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How complex is your DAW routing
Old 12th March 2014
  #1
Lives for gear
 
🎧 10 years
How complex is your DAW routing

Often, I routinely create a whole bunch of sub busses that I send to other sub busses etc, etc...


For example, in deeply layered mixes, I might create sub busses for vocals and guitars, then buss them yet into another grouped bus for additional compression and equing. This way, I often get more natural results then just bussing all my subs into the master channel.


A friend engineer, recently saw my set up and commented that it was way too complex, hence my question: How complex are your routing schemes in complicated/challenging mixes?
Old 12th March 2014
  #2
Lives for gear
 
🎧 10 years
Usually one layer of submix but sometimes 2 layers like yourself. Usually for large track counts only.
Old 12th March 2014
  #3
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Spede's Avatar
 
🎧 10 years
The more I've mixed over the years, the less I seem to use any kind of subgroup processing. Nowadays I only seem to do drum subgroup for parallel compression in certain genres (but not for example in hip hop) and I might submix some tracks if there's like 12 backing vocal tracks which do a "single thing" (like "doo"s). Otherwise things stand on their own, get compressed individually and routed to main output for me. Even with 150+ tracks. In DAW it's very easy to copy/paste send settings for many tracks. I do quite a lot of rides for everything to make them sit nicely. Lots of labor yes, but I feel in the end I get better results than say, compressing subgroups.
Old 12th March 2014
  #4
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jwh1192's Avatar
 
2 Reviews written
🎧 15 years
about a dozen sub-groups (i.e.: drums, basses, guitars, keys, vocals, B-vox, and FX ...) and then as some of what Spede says I mix (rides) within those sub-groups so everything sits and a little Comp on each group (like each group is a master of sorts ... then to a master output ... but thats just me .. i remember that 12 tracks per group used to be the max in PTHD that would sound good to me .. more than 12 and it would smear a little .. my .02 if i only had a few tracks then probably not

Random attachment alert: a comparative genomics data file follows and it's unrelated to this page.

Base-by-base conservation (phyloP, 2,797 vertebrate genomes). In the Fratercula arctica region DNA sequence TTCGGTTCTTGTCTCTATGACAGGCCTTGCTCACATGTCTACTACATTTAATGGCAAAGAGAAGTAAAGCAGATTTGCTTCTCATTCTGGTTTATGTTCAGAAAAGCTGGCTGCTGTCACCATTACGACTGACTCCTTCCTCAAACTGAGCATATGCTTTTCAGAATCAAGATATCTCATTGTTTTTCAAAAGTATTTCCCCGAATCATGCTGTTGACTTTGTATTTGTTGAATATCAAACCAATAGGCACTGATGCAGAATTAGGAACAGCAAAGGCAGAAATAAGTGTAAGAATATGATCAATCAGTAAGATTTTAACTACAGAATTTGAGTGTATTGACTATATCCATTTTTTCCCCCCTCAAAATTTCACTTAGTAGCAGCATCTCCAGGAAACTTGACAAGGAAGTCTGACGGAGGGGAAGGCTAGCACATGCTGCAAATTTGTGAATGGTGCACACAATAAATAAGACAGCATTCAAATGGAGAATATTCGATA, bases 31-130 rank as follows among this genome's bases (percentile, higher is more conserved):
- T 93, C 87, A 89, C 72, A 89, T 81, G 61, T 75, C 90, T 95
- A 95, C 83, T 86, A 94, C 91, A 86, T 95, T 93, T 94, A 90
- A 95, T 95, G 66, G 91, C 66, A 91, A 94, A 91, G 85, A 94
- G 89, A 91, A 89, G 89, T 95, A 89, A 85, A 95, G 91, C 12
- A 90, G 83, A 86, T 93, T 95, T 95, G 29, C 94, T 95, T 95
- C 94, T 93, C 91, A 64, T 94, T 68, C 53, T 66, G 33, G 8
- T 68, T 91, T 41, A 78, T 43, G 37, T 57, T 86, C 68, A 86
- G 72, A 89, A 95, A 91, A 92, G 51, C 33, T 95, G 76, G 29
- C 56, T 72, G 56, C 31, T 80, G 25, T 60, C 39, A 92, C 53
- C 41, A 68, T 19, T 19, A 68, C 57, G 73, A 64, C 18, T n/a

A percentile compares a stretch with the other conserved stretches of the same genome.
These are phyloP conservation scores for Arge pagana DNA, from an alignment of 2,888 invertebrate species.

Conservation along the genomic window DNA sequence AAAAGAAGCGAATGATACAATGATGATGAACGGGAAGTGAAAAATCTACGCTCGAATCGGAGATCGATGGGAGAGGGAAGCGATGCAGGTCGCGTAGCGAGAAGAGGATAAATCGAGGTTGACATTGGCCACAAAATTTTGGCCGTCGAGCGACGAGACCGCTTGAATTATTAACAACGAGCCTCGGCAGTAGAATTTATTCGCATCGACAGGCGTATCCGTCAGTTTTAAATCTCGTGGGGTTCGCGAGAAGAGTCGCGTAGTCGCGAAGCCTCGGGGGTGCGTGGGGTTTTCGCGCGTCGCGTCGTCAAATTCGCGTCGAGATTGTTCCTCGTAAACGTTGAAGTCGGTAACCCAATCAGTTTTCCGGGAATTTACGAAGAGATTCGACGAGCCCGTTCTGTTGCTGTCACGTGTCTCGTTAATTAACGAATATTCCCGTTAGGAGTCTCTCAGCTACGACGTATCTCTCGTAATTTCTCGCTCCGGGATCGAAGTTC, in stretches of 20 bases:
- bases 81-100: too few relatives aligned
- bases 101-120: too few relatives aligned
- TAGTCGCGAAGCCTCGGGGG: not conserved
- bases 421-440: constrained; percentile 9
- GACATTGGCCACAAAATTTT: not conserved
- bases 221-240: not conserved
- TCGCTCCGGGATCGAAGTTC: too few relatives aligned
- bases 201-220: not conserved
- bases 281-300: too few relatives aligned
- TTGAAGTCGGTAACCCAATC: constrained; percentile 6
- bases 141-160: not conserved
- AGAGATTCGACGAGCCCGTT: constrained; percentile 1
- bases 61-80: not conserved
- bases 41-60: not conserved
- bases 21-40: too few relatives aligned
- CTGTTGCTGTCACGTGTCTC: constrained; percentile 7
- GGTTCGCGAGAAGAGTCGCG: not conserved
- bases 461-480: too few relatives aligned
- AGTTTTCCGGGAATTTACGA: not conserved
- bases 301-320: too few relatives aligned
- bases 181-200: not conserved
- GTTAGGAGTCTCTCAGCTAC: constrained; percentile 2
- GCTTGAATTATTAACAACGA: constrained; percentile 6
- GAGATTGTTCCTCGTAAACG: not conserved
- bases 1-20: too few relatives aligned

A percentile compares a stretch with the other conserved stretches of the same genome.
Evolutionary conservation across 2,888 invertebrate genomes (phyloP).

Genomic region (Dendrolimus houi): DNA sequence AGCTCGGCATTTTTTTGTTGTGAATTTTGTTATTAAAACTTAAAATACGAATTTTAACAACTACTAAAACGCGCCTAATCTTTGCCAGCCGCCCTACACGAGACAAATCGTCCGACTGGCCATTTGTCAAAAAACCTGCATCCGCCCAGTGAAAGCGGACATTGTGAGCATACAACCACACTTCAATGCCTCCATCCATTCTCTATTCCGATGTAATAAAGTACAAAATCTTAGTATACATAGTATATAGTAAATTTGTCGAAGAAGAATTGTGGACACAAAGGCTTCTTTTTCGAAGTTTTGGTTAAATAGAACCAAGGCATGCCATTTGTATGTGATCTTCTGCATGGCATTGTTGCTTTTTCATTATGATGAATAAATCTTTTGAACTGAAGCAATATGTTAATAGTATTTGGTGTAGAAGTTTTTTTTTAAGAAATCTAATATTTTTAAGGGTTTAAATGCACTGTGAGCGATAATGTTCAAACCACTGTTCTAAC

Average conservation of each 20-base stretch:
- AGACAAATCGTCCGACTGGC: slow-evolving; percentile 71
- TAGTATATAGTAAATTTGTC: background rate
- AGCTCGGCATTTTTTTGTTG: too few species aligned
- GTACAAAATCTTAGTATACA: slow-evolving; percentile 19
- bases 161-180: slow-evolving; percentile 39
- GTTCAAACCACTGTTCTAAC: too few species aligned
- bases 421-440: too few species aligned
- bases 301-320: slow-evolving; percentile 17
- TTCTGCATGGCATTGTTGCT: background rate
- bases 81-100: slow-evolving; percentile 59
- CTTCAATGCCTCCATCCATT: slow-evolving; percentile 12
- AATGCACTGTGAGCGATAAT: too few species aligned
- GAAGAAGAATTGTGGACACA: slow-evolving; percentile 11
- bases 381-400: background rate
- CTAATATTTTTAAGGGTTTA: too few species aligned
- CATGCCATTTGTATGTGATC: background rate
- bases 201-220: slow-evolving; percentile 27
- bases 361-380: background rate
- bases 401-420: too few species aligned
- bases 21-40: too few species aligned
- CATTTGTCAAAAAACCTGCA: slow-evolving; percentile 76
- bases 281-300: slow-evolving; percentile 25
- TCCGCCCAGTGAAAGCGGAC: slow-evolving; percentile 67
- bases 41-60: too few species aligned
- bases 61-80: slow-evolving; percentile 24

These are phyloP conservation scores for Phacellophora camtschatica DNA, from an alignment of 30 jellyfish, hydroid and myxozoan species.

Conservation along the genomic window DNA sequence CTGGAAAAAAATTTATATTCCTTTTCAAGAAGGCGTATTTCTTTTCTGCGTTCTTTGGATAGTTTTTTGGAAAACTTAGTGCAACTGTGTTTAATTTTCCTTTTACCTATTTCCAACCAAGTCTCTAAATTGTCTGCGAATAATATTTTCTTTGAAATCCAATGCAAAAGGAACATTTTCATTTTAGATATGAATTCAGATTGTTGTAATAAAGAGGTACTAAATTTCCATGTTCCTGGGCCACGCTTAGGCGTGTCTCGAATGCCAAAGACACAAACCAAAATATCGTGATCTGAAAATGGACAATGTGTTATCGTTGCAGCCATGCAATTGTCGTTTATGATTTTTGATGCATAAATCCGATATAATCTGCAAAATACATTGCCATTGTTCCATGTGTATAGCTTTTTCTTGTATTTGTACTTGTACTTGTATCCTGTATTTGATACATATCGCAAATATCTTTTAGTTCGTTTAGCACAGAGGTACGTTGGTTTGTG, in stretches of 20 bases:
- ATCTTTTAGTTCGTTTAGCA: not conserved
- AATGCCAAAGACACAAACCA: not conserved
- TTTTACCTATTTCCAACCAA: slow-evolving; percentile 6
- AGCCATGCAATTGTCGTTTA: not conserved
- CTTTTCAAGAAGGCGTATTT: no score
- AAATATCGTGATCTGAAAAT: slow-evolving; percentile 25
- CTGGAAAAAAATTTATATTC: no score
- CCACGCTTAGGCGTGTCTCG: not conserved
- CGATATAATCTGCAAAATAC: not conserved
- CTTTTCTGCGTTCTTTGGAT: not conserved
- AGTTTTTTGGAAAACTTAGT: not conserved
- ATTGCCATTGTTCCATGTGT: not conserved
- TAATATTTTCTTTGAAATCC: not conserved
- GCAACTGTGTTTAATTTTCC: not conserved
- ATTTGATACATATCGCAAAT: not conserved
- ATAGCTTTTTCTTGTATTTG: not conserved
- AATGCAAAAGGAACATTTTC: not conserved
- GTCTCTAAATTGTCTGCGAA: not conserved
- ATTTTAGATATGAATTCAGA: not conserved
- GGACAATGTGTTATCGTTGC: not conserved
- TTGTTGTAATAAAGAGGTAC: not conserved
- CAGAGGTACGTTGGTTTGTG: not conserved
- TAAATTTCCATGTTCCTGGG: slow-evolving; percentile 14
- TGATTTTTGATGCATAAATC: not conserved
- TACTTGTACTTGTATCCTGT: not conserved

Old 12th March 2014
  #5
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JAZJETSON's Avatar
 
🎧 5 years
I try to keep it Pretty simple. Just a few busses but more groups then busses
Old 12th March 2014
  #6
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1 Review written
🎧 5 years
Very advanced, complexity aligned to medium. I engage multiple entire DAW setups for a single production/song. The low end DAW setup is very simple and aligned towards distortion, with only an L+R mix. The high end DAW setup is very complex and aligned towards resonance, with L mix, R mix and L+R mix. I have approached these DAWs entirely differently in terms of their permanent default tuning in order to maximize the frequency acceleration potential of combining the two. For me this works great because all gear that I do not like ends up in the low end DAW setup, and all gear that I love ends up in the high end DAW setup. For instance I use the RME Fireface 800 in the low end DAW and the PrismSound Orpheus in the high end DAW. Adding DAWs to your production platform is like adding new sound dimensions to your production. It makes your productions come alive.

My goal is to have three extremely capable DAWs that together can express the whole polarity range at maximum strength levels, with a plus polarity DAW, a neutral polarity DAW and a minus polarity DAW. This enables productions with both short dramatic- and long smooth frequency acceleration/polarity shifts.
Old 12th March 2014 | Show parent
  #7
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gravyface's Avatar
 
1 Review written
🎧 5 years
Quote:
Originally Posted by SmoothVibe ➑️
Very advanced, complexity aligned to medium. I engage multiple entire DAW setups for a single production/song. The low end DAW setup is very simple and aligned towards distortion, with only an L+R mix. The high end DAW setup is very complex and aligned towards resonance, with L mix, R mix and L+R mix. I have approached these DAWs entirely differently in terms of their permanent default tuning in order to maximize the frequency acceleration potential of combining the two. For me this works great because all gear that I do not like ends up in the low end DAW setup, and all gear that I love ends up in the high end DAW setup. For instance I use the RME Fireface 800 in the low end DAW and the PrismSound Orpheus in the high end DAW. Adding DAWs to your production platform is like adding new sound dimensions to your production. It makes your productions come alive.